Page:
Objectives: We used an individual-based model to evaluate the effects of hypothetical prevention interventions on HIV incidence trajectories in a concentrated, mixed epidemic setting from 2011 to 2021, and using Cabo Verde as an example.
Methods: Simulations were conducted to evaluate the extent to which early HIV treatment and optimization of care, HIV testing, condom distribution, and substance abuse treatment could eliminate new infections (i.e., reduce incidence to less than 10 cases per 10,000 person-years) among non-drug users, female sex workers (FSW), and people who use drugs (PWUD).
Results: Scaling up all four interventions resulted in the largest decreases in HIV, with estimates ranging from 1.4 (95 % CI 1.36-1.44) per 10,000 person-years among non-drug users to 8.2 (95 % CI 7.8-8.6) per 10,000 person-years among PWUD in 2021. Intervention scenarios prioritizing FWS and PWUD also resulted in HIV incidence estimates at or below 10 per 10,000 person-years by 2021 for all population sub-groups.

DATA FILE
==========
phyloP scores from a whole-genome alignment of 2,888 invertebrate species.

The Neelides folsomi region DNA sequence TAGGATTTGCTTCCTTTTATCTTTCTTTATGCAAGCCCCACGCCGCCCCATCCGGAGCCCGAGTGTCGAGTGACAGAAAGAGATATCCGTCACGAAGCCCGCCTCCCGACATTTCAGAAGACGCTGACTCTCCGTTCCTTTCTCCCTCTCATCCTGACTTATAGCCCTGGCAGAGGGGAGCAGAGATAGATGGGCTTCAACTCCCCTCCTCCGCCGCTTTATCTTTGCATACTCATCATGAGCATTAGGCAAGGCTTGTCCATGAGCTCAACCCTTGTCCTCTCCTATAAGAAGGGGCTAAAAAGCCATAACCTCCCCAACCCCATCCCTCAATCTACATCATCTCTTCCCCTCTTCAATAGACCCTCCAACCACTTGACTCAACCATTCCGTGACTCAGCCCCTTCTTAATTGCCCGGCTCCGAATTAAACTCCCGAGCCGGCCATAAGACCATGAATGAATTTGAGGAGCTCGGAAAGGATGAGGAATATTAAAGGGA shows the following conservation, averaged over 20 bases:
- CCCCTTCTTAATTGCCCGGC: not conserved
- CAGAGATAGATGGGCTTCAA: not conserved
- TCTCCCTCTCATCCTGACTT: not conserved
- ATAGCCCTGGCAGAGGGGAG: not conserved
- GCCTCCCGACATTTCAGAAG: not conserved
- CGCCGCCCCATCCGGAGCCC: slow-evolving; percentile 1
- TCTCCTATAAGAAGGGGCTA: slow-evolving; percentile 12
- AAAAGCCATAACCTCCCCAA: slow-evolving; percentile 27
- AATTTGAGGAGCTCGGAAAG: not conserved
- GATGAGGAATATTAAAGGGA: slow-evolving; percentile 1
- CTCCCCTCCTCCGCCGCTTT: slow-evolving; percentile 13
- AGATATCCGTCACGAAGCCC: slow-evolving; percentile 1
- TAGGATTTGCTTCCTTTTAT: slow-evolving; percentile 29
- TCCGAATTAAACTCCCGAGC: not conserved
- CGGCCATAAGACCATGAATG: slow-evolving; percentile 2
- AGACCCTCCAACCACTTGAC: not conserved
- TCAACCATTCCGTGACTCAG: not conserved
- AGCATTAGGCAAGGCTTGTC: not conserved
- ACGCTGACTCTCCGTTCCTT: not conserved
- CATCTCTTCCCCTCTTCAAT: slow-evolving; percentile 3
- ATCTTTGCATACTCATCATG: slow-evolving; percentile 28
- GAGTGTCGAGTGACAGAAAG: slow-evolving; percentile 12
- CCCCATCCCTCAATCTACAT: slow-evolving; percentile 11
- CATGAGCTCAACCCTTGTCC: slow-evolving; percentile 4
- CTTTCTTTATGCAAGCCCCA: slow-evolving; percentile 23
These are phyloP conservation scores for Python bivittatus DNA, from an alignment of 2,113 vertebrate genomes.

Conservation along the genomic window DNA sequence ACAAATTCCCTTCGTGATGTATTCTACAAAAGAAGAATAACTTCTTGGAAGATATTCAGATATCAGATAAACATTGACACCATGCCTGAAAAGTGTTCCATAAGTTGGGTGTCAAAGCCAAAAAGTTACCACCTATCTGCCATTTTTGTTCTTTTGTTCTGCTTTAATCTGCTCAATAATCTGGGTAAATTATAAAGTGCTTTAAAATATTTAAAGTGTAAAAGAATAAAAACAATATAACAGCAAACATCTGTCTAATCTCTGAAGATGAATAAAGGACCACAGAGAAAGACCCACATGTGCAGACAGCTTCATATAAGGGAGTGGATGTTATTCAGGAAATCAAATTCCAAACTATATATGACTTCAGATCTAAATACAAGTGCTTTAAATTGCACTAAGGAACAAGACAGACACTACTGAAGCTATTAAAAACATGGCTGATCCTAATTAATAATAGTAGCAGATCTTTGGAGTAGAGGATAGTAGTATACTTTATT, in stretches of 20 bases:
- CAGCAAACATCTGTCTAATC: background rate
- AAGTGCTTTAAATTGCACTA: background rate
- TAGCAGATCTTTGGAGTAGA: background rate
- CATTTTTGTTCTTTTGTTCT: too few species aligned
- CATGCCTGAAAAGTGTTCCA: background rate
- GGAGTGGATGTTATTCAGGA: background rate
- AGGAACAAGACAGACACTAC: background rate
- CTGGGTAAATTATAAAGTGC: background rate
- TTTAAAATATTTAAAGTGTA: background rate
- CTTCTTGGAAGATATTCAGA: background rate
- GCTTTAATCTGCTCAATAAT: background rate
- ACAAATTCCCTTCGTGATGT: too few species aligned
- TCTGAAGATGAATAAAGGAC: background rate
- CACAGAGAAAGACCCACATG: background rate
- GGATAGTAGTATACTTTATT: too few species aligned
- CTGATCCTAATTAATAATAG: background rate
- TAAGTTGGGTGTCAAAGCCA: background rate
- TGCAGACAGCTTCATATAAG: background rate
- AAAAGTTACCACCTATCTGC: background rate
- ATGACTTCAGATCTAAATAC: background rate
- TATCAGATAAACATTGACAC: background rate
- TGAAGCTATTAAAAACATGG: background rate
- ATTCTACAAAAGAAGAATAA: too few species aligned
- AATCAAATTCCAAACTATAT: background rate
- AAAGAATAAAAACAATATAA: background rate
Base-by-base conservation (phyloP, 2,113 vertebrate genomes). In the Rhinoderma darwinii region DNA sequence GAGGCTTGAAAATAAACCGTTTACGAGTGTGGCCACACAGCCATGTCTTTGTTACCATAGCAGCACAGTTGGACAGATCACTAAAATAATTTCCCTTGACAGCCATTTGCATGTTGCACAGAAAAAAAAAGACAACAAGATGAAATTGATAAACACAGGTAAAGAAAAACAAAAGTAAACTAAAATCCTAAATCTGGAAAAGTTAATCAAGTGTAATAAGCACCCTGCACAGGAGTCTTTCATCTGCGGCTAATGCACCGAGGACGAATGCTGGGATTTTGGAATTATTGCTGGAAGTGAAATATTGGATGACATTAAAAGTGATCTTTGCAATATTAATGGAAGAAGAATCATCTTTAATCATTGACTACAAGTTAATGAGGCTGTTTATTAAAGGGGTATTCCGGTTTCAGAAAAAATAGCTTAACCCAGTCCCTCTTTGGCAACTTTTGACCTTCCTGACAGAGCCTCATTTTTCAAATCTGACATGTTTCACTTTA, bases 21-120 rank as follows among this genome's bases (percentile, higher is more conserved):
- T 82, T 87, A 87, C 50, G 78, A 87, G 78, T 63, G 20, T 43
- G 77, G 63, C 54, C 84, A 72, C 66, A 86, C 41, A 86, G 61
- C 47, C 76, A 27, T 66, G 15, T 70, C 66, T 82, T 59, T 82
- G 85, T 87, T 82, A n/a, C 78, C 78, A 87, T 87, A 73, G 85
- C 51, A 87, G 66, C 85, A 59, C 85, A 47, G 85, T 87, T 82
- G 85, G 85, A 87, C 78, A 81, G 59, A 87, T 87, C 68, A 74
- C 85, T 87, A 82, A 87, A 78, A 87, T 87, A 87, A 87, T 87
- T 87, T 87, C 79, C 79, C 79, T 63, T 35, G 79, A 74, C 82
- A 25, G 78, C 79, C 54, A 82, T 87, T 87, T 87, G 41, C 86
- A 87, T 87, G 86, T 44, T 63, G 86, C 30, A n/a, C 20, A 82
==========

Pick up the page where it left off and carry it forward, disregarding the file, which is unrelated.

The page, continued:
Conclusions: Our results suggest that scaling up multiple interventions among entire population is necessary to achieve elimination. However, prioritizing key populations with this combination prevention strategy may also result in a substantial decrease in total incidence.